6

Boss GE-7(standard) ends at 6.4k while GEB-7(bass) ends at 10k. I understand that bass player want more control for lows but why there is more control for highs?

3

Electric guitars are actually quite muffled instruments: most pickups start cutting off at something like 4 kHz (with 12 dB/8ve), and amp cabinets also don't go much further, with a rather steeper cutoff.

This is often desired, be it if you want a smooth jazzy clean tone or want to reduce string squeak at high-gain settings. And distortion creates a great lot of new treble frequencies, which is why a muffled guitar signal doesn't necessarily mean the actual guitar sound will be muffled. So, if most signal components above 6 kHz come from the amp rather than the guitar, it doesn't really make much sense to control that range with a floor pedal EQ. It does actually make a lot of sense to put a treble tone control after a distortion pedal, but those generally have a tone pot anyway.

Quite different for bass: here you don't want to rely on distortion to create overtones – distortion tends to overcompress the pulsating dynamics, and smears percussive transients (most obvious in slap playing).

Both modern basses and -amps are designed to preserve those transients: active pickups have much higher frequency range than the mainstay passive ones of electric guitars, and many amps these days have a HF horn build in. (And indeed, what the audience hears is rather more often than not a DI signal, so the cabinet doesn't even get a chance to muffle the sound). With that, and agressive slap bass part indeed tends to have more treble content than a screaming guitar solo!

This means both 1. it makes sense to have 10 kHz controls on a bass EQ, while it doesn't on guitar and 2. you might in fact need them to keep those high frequencies in check, if you find the bass and amp a bit too bright (though this should actually be possible with the tone controls on the bass alone).

  • Somewhat related, I just got a new pedal a few months ago called the X-Blender by Xotic. It allows you to create an fx loop on your pedal board to blend wet/dry signals. I've been loving this because of what you've described about losing percussive transients while using distortion while slapping. I have a fuzz pedal that was a little too intense and using the x-blender has allowed me to put it to use. – Basstickler Aug 7 '18 at 15:21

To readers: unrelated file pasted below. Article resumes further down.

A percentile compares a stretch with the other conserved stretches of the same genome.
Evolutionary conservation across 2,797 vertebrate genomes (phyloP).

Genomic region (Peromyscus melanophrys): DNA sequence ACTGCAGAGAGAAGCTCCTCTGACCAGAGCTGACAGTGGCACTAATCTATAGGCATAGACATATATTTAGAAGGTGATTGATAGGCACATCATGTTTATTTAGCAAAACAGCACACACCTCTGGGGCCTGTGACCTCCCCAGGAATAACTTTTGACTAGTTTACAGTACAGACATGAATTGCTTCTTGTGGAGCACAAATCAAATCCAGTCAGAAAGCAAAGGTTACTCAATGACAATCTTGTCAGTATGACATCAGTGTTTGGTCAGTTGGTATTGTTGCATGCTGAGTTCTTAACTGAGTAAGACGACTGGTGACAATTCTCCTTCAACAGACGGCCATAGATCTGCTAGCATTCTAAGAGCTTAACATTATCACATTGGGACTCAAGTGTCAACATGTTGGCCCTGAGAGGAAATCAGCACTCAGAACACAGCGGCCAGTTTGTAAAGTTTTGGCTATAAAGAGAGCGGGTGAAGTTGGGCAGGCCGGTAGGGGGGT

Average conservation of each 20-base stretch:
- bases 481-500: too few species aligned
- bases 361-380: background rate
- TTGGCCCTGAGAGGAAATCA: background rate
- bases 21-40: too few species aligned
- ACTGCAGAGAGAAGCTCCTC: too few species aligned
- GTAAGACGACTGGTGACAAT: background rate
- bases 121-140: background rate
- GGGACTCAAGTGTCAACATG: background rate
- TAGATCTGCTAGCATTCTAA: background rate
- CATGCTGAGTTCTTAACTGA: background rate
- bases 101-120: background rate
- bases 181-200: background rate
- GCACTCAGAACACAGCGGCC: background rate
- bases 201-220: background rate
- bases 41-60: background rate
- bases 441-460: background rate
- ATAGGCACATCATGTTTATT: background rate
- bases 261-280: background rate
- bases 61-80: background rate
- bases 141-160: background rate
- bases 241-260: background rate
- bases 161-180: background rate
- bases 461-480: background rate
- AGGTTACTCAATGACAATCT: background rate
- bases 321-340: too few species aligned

7

Surprisingly, a lot of a bass guitar's tone comes from the high frequencies. Without them you can end up with synthesiser-like tone - very blurry and undefined - so being able to tweak the higher pitched transients from the slap, pick or finger plucking can be very useful.

With a guitar, it may be less common to need to eq the higher frequencies, and certainly more common to rely on simple bass, mid and treble controls.

  • The Boss bass parametric goes from 25Hz right up to 16k Hz!! – Tim Aug 26 '16 at 17:31
  • +1 - I just have to note that if your synth is blurry and undefined and is lacking in top end, you need to get a decent synth. I find bass amplification works quite well for synths also, for similar reasons. – Todd Wilcox Aug 27 '16 at 4:38
  • Todd - that is true. I was struggling to describe the tone :-) – Doktor Mayhem Aug 27 '16 at 8:25
0

Well, it's due to the build up of enharmonic frequencies that can accumulate within the mix. Although a bass' highest frequency range is around 5khz, there may be unwanted high frequencies lurking within the mix, due to equipment itself. This is easier to eliminate with an Bass EQ unit with higher frequency spectral control. Take a look at Sustainpunch's article on the best EQ pedals for good insight on the most suitable bass EQ processor for you.

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